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Visit to Crayfish Bay Organic Cocoa Estate

This summer we were fortunate to spend a wonderful week staying with Kim and Lyette Russell on their organic cocoa estate at Crayfish Bay, Victoria, Grenada. We took our children with us and stayed in their guest accommodation which has to be one of the most idyllic locations I have ever stayed in.Crayfish bay grenada

For several years we used the Grenadan Organic Chocoate company  as the main supplier of chocolate for the majority of our recipes. We were always a fan of its early unique flavour profile and so a visit to Grenada has been a long held dream for us.

Grenada is a lush green volcanic island in the Carribean and Crayfish Bay is to the North-west of Grenada. The island has a small but growing tourist industry set mainly in the South of the island at Grand d’ance.Mangos The North-west has little tourism and as we had arrived on carnival weekend we were grateful for Kim and Lylette’s offer to spend mealtimes with them as most places were in full on Carnival mode and there was no prospect of buying food. Though wild food was in abundance with a little guidance from Kim. We’ve never eaten so many mangoes!Cocoa bean drying

Crayfish Bay is a 200 year old 15 acre cocoa plantation originally named Non Pariel (without equal). It was badly damaged by Hurricane Ivan in 2004 and has been carefully restored by Kim to the working cocoa plantation it is today. By any measure Kim would be considered a master craftsman and the detail he has put into the restoration of the plantation buildings is astonishing. The wooden cabin and decked area we stayed in were wonderful, sympathetically set into the forest hills overlooking the clear waters of the bay below.Guest accommodation at crayfish bayIn search of cacao

The description of a plantation might conjur up the image of neatly arranged trees in rows. Whist this is often the case, the Belmont estate on Grenada for example,  the plantation here is part of the rugged hill landscape. Cacao trees are dotted amongst plantain, mango and nutmeg in a landscape that looks almost unchanged in 200 years.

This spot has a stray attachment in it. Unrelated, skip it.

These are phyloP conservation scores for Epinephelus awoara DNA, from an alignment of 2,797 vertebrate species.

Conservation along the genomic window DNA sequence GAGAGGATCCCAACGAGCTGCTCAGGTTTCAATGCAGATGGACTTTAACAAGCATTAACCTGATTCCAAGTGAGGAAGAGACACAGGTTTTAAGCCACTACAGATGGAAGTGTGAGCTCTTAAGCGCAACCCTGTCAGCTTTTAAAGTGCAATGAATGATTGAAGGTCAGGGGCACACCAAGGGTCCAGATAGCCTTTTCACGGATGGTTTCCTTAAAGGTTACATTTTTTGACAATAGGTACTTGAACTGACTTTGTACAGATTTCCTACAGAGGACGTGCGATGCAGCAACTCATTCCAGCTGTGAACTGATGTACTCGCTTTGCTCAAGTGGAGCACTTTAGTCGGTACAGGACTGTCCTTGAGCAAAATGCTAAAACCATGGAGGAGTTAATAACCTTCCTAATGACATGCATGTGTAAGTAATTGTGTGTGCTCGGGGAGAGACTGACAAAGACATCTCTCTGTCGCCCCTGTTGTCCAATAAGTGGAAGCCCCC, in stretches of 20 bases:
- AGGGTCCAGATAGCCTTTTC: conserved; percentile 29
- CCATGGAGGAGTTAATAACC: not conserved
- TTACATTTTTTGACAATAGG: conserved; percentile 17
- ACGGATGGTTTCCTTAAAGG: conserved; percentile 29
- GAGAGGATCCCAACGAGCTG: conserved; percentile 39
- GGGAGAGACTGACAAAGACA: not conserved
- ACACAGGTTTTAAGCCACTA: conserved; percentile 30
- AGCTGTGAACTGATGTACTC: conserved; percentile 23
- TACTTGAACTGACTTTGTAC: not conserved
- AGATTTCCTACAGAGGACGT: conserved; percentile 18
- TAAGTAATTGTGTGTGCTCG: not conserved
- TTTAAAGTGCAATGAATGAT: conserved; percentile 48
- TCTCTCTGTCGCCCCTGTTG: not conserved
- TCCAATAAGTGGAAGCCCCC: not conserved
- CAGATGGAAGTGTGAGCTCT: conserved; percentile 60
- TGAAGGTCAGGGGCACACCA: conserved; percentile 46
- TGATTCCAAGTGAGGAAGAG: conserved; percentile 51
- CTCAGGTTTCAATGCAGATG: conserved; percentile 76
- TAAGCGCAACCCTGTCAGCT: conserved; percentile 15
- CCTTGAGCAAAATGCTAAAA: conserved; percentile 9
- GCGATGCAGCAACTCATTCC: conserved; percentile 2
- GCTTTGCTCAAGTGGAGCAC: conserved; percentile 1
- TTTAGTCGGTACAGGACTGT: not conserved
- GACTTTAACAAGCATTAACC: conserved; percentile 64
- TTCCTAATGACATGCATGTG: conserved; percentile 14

We were visiting outside of cocoa harvest time but the harvest here must be exhausting given the hilly terrain.Cray fish bay cocoa pods

Kim has restored the original bean drying mechanism from 200 years ago and individual trays can be pulled out to dry or the entire roof slid off dependent on the weather.

Beans are roasted in a charcoal roaster again designed and created by Kim. The wooden handle of the roaster is beautifully carved as a whale. Kim plans to open source the roaster design such that farmers in developing countries might be able to produce their own chocolate to sell in their own markets, empowering farmers. Kim is passionate about improving the lives and money paid to farmers and explained to us how they manage the estate…

We have nominated two local people to manage the agricultural side of our business. They receive no wage but get 90% of the value of all wet cocoa picked, based on the highest price available for organic wet cocoa on the island. The same applies to any nutmeg they pick. They may plant as much other crops as they wish, on the understanding that they follow organic practices and these crops belong entirely to them. These crops feed the families and are sold locally which gives them much needed ready cash during the off season.

Kim added in his straight talking good humoured way…

The 10% we recover from the wet produce goes back into the farm in the form of taxes and tools. We find this to be an excellent system, where everybody is very happy and gets what they want, for us a good supply of beans and lands in prime condition, for them good income for several months of the year and independence….total respect both ways..

Kim's original roaster design

Kim is friends with wonderful Tony from HB Ingredients who as well as helping Kim to export to the UK has supplied Kim with the same cocoa grinders we have to experiment with their own bar making. Crayfish Bay cocoa has become known in the UK through bars made by the Pump Street bakery. Earlier in the year Chris from Pump street had visited and spent some time sharing ideas.Kim and our boys

Kim and Lylette were keen for us to try some of their truly ‘Tree to Bar’ chocolate but the hot and humid summer conditions were making tempering a challenge. We were able to share some of our own experience with Kim and Lylette and offer suggestions for the next stage of the production room build. A few beers and some music usually helps with tempering frustrations and as Kim was a keen blues guitarist and harp player we spent a lot of time playing and singing the blues. We even took a trip with Kim to the local rum shack where we met Mr Big and friends and played the night away!Crayfish Bay rain forestMr Big at the rum shack

We spent whole days losing ourself in the Grenedan rainforest and Kim showed us a beautiful tranquil location to swim in and bathe in waterfalls and pools.

Local fisherman at Crayfish BayWe loved exploring the plantation forest, though Kim cautioned us to wear boots in case of a chance encounter with a Mongoose. We were also careful at reaching up for things after he told us of his scorpion sting.

Matthew, Diana, Lylette, Leena and our boysCrayfish Bay is a beautiful location and Kim and Lylette were wonderful hosts and passionate cocoa farmers. We’re hoping to work with them in the near future on some new ventures.

 

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